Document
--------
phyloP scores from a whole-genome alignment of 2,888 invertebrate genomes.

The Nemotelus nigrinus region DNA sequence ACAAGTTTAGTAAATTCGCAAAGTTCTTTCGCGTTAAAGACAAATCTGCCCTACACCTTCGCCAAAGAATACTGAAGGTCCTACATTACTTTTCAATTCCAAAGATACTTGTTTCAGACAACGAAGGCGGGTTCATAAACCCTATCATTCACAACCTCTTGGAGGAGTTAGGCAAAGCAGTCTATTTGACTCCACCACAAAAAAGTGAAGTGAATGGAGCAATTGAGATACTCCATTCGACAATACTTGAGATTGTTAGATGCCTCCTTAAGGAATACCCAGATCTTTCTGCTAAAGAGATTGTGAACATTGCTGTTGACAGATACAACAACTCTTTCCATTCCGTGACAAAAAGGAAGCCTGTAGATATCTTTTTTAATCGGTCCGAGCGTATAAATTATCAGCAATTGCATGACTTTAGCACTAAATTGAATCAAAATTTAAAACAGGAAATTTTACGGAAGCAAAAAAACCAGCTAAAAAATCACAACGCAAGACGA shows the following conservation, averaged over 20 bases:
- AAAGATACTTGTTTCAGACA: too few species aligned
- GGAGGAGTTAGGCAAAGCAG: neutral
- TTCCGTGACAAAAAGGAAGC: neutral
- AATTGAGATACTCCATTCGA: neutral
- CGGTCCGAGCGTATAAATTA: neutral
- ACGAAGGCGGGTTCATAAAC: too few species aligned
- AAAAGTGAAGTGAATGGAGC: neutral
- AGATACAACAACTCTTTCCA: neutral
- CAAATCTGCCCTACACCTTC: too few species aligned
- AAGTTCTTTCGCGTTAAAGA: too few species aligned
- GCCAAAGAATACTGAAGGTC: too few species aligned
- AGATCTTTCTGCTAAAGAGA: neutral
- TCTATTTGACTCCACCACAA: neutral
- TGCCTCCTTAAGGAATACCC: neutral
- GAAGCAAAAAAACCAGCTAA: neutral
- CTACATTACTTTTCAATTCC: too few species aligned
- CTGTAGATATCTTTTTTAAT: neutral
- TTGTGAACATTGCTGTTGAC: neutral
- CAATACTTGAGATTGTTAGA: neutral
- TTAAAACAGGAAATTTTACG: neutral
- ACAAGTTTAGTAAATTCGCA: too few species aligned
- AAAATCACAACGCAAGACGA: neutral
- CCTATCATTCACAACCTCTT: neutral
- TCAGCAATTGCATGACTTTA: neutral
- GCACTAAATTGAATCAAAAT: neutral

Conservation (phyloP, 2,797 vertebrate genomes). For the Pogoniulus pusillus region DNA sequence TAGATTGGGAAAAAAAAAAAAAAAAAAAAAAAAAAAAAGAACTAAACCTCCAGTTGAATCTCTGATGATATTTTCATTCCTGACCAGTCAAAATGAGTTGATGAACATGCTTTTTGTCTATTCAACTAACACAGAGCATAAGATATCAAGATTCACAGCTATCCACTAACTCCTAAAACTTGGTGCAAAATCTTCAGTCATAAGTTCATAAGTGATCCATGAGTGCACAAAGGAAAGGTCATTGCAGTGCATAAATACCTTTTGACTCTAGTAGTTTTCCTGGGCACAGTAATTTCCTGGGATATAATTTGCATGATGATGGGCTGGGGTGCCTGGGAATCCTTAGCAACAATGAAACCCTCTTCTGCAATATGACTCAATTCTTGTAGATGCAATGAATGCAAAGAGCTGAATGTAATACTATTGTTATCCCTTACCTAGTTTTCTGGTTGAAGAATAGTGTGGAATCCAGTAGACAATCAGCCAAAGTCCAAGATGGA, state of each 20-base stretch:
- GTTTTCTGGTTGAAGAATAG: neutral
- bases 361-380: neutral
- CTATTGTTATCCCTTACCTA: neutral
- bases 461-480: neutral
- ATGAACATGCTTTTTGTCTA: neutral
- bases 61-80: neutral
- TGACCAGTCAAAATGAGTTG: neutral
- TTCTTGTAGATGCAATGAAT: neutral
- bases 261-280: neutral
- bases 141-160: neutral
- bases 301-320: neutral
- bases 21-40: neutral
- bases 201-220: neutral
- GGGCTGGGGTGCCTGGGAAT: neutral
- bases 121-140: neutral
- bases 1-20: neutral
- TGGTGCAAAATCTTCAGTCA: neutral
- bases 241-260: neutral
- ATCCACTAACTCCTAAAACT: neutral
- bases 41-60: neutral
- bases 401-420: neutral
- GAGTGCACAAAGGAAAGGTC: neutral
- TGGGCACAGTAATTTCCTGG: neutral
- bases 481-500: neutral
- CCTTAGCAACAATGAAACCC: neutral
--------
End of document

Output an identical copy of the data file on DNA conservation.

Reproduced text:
phyloP scores from a whole-genome alignment of 2,888 invertebrate genomes.

The Nemotelus nigrinus region DNA sequence ACAAGTTTAGTAAATTCGCAAAGTTCTTTCGCGTTAAAGACAAATCTGCCCTACACCTTCGCCAAAGAATACTGAAGGTCCTACATTACTTTTCAATTCCAAAGATACTTGTTTCAGACAACGAAGGCGGGTTCATAAACCCTATCATTCACAACCTCTTGGAGGAGTTAGGCAAAGCAGTCTATTTGACTCCACCACAAAAAAGTGAAGTGAATGGAGCAATTGAGATACTCCATTCGACAATACTTGAGATTGTTAGATGCCTCCTTAAGGAATACCCAGATCTTTCTGCTAAAGAGATTGTGAACATTGCTGTTGACAGATACAACAACTCTTTCCATTCCGTGACAAAAAGGAAGCCTGTAGATATCTTTTTTAATCGGTCCGAGCGTATAAATTATCAGCAATTGCATGACTTTAGCACTAAATTGAATCAAAATTTAAAACAGGAAATTTTACGGAAGCAAAAAAACCAGCTAAAAAATCACAACGCAAGACGA shows the following conservation, averaged over 20 bases:
- AAAGATACTTGTTTCAGACA: too few species aligned
- GGAGGAGTTAGGCAAAGCAG: neutral
- TTCCGTGACAAAAAGGAAGC: neutral
- AATTGAGATACTCCATTCGA: neutral
- CGGTCCGAGCGTATAAATTA: neutral
- ACGAAGGCGGGTTCATAAAC: too few species aligned
- AAAAGTGAAGTGAATGGAGC: neutral
- AGATACAACAACTCTTTCCA: neutral
- CAAATCTGCCCTACACCTTC: too few species aligned
- AAGTTCTTTCGCGTTAAAGA: too few species aligned
- GCCAAAGAATACTGAAGGTC: too few species aligned
- AGATCTTTCTGCTAAAGAGA: neutral
- TCTATTTGACTCCACCACAA: neutral
- TGCCTCCTTAAGGAATACCC: neutral
- GAAGCAAAAAAACCAGCTAA: neutral
- CTACATTACTTTTCAATTCC: too few species aligned
- CTGTAGATATCTTTTTTAAT: neutral
- TTGTGAACATTGCTGTTGAC: neutral
- CAATACTTGAGATTGTTAGA: neutral
- TTAAAACAGGAAATTTTACG: neutral
- ACAAGTTTAGTAAATTCGCA: too few species aligned
- AAAATCACAACGCAAGACGA: neutral
- CCTATCATTCACAACCTCTT: neutral
- TCAGCAATTGCATGACTTTA: neutral
- GCACTAAATTGAATCAAAAT: neutral

Conservation (phyloP, 2,797 vertebrate genomes). For the Pogoniulus pusillus region DNA sequence TAGATTGGGAAAAAAAAAAAAAAAAAAAAAAAAAAAAAGAACTAAACCTCCAGTTGAATCTCTGATGATATTTTCATTCCTGACCAGTCAAAATGAGTTGATGAACATGCTTTTTGTCTATTCAACTAACACAGAGCATAAGATATCAAGATTCACAGCTATCCACTAACTCCTAAAACTTGGTGCAAAATCTTCAGTCATAAGTTCATAAGTGATCCATGAGTGCACAAAGGAAAGGTCATTGCAGTGCATAAATACCTTTTGACTCTAGTAGTTTTCCTGGGCACAGTAATTTCCTGGGATATAATTTGCATGATGATGGGCTGGGGTGCCTGGGAATCCTTAGCAACAATGAAACCCTCTTCTGCAATATGACTCAATTCTTGTAGATGCAATGAATGCAAAGAGCTGAATGTAATACTATTGTTATCCCTTACCTAGTTTTCTGGTTGAAGAATAGTGTGGAATCCAGTAGACAATCAGCCAAAGTCCAAGATGGA, state of each 20-base stretch:
- GTTTTCTGGTTGAAGAATAG: neutral
- bases 361-380: neutral
- CTATTGTTATCCCTTACCTA: neutral
- bases 461-480: neutral
- ATGAACATGCTTTTTGTCTA: neutral
- bases 61-80: neutral
- TGACCAGTCAAAATGAGTTG: neutral
- TTCTTGTAGATGCAATGAAT: neutral
- bases 261-280: neutral
- bases 141-160: neutral
- bases 301-320: neutral
- bases 21-40: neutral
- bases 201-220: neutral
- GGGCTGGGGTGCCTGGGAAT: neutral
- bases 121-140: neutral
- bases 1-20: neutral
- TGGTGCAAAATCTTCAGTCA: neutral
- bases 241-260: neutral
- ATCCACTAACTCCTAAAACT: neutral
- bases 41-60: neutral
- bases 401-420: neutral
- GAGTGCACAAAGGAAAGGTC: neutral
- TGGGCACAGTAATTTCCTGG: neutral
- bases 481-500: neutral
- CCTTAGCAACAATGAAACCC: neutral